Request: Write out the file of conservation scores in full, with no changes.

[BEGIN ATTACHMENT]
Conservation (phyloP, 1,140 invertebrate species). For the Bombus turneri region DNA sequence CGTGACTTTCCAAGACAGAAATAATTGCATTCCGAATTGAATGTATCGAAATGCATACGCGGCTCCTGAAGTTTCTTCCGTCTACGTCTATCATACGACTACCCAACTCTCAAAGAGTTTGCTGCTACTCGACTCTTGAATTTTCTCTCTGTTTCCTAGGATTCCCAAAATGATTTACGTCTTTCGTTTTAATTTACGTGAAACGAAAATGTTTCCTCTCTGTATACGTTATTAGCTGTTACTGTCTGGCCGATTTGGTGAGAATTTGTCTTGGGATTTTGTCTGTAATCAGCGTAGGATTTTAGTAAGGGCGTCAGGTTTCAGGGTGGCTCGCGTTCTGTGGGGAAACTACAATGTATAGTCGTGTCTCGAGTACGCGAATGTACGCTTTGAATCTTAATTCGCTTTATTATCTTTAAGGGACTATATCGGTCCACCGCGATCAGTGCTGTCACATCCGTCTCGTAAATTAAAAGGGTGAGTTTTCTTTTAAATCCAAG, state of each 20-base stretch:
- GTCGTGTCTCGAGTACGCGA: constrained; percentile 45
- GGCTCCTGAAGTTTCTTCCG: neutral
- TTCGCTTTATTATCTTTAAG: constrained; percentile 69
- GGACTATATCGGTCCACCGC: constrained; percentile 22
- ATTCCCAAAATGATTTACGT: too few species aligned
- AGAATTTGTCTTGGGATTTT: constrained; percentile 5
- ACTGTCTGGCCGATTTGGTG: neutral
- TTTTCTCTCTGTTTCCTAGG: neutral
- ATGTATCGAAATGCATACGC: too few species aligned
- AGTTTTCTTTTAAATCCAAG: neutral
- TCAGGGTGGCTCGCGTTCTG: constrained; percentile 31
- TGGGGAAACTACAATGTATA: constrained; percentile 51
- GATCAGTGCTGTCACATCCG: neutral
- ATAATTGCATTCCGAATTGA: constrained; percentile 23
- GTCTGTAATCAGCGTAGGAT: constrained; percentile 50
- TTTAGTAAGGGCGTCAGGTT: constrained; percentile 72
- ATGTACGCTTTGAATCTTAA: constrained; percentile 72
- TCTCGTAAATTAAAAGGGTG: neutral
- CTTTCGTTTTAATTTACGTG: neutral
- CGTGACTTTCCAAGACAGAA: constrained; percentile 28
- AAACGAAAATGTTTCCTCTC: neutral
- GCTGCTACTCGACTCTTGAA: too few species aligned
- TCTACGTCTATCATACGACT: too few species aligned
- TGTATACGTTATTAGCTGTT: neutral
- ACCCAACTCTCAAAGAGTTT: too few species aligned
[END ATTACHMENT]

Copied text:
Conservation (phyloP, 1,140 invertebrate species). For the Bombus turneri region DNA sequence CGTGACTTTCCAAGACAGAAATAATTGCATTCCGAATTGAATGTATCGAAATGCATACGCGGCTCCTGAAGTTTCTTCCGTCTACGTCTATCATACGACTACCCAACTCTCAAAGAGTTTGCTGCTACTCGACTCTTGAATTTTCTCTCTGTTTCCTAGGATTCCCAAAATGATTTACGTCTTTCGTTTTAATTTACGTGAAACGAAAATGTTTCCTCTCTGTATACGTTATTAGCTGTTACTGTCTGGCCGATTTGGTGAGAATTTGTCTTGGGATTTTGTCTGTAATCAGCGTAGGATTTTAGTAAGGGCGTCAGGTTTCAGGGTGGCTCGCGTTCTGTGGGGAAACTACAATGTATAGTCGTGTCTCGAGTACGCGAATGTACGCTTTGAATCTTAATTCGCTTTATTATCTTTAAGGGACTATATCGGTCCACCGCGATCAGTGCTGTCACATCCGTCTCGTAAATTAAAAGGGTGAGTTTTCTTTTAAATCCAAG, state of each 20-base stretch:
- GTCGTGTCTCGAGTACGCGA: constrained; percentile 45
- GGCTCCTGAAGTTTCTTCCG: neutral
- TTCGCTTTATTATCTTTAAG: constrained; percentile 69
- GGACTATATCGGTCCACCGC: constrained; percentile 22
- ATTCCCAAAATGATTTACGT: too few species aligned
- AGAATTTGTCTTGGGATTTT: constrained; percentile 5
- ACTGTCTGGCCGATTTGGTG: neutral
- TTTTCTCTCTGTTTCCTAGG: neutral
- ATGTATCGAAATGCATACGC: too few species aligned
- AGTTTTCTTTTAAATCCAAG: neutral
- TCAGGGTGGCTCGCGTTCTG: constrained; percentile 31
- TGGGGAAACTACAATGTATA: constrained; percentile 51
- GATCAGTGCTGTCACATCCG: neutral
- ATAATTGCATTCCGAATTGA: constrained; percentile 23
- GTCTGTAATCAGCGTAGGAT: constrained; percentile 50
- TTTAGTAAGGGCGTCAGGTT: constrained; percentile 72
- ATGTACGCTTTGAATCTTAA: constrained; percentile 72
- TCTCGTAAATTAAAAGGGTG: neutral
- CTTTCGTTTTAATTTACGTG: neutral
- CGTGACTTTCCAAGACAGAA: constrained; percentile 28
- AAACGAAAATGTTTCCTCTC: neutral
- GCTGCTACTCGACTCTTGAA: too few species aligned
- TCTACGTCTATCATACGACT: too few species aligned
- TGTATACGTTATTAGCTGTT: neutral
- ACCCAACTCTCAAAGAGTTT: too few species aligned